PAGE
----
From keyboard side, I still not have same keyboard mapping between Windows and Mac OS X, and I don't like it (to get identical mapping, you must download patches here).
Then, graphic drivers add an interesting feature. VMware Fusion gives you an unlimited amount of available resolutions. You just have to resize the window in order to get Windows resolution automatically adapted: if I resize the windows to 1280x500, Windows resolution will be 1280x500. It's the end of horizontal and vertical scrollbars, you may adapt the window to your needs.
A new “Unity” mode appears: this feature allows your Windows applications to run within the same plane than Mac OS X applications without being kept into virtual machine's window. And Windows' windows are treated like natives ones: they drop shadows, are visible within Expose, which is not Parallels' case.
With beta 4, performances are better, and virtual machine provides a better experience. Some slowdowns still occur, but it's perfectly usable. We are near native computer performances. However, there are still massive slowdowns when I switch from virtual machine to real one. In all cases, VMWare performances are lower than Parallels Desktop's ones.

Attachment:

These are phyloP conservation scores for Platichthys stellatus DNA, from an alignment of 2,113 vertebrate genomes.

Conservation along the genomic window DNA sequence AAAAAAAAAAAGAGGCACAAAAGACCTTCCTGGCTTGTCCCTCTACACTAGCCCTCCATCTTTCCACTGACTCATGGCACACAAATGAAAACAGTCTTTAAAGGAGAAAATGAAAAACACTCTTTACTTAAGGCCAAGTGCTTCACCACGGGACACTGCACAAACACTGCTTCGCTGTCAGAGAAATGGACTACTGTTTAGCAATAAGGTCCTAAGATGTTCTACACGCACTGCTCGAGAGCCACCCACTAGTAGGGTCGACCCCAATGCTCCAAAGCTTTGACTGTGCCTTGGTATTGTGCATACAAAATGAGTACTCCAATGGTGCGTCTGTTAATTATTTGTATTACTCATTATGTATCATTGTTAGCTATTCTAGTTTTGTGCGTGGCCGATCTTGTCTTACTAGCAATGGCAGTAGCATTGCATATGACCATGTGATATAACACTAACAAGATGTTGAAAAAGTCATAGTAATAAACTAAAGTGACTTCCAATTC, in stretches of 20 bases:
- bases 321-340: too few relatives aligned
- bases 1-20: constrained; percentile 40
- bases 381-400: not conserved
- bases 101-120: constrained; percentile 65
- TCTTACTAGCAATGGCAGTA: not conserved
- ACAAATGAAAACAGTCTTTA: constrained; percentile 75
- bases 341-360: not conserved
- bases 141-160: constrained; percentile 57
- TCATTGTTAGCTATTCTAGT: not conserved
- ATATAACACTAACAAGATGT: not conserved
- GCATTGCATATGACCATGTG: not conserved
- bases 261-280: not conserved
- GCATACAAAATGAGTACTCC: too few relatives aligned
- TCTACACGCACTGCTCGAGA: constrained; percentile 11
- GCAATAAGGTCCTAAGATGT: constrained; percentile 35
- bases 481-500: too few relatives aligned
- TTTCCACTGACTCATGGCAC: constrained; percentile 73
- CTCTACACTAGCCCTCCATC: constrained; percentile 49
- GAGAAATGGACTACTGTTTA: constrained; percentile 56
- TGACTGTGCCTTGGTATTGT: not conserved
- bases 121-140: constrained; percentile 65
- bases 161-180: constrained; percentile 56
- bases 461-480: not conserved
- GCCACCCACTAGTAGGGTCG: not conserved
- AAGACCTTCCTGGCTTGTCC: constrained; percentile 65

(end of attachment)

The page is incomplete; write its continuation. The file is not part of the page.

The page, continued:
Note for users of Macs with GMA950 (only for Beta 4 version, 3D is back with final version)
For users of these kind of machines (MacBook and Mac Mini), you may stop reading at this point. Since beta 4, 3-D acceleration is no more available as said into release notes: “3-D acceleration does not work on Macs that use the Intel GMA 950 graphic chipset.”. If you activate this feature, you will get the following message when booting virtual machine: “Failed to construct OpenGL rendering backend. The 3-D features of the display card will be disabled.”.
Is this stupid ? Yes, really. Hoping Parallels Workstation won't have the same “feature”.
Then the following info will only concern VMware Fusion beta 3 and won't be updated anymore.
Vmware and Direct3D
Here comes VMware's hottest feature, 3D acceleration. VMware should support DirectX 8.1 acceleration, then I'll have to test with not too recent games. It's OK, I have three or four of them, and they were not tested by developer team. All tests were performed with latest available patches, and all these games run perfectly with BootCamp using native resolution (when it's possible to test it). Results are: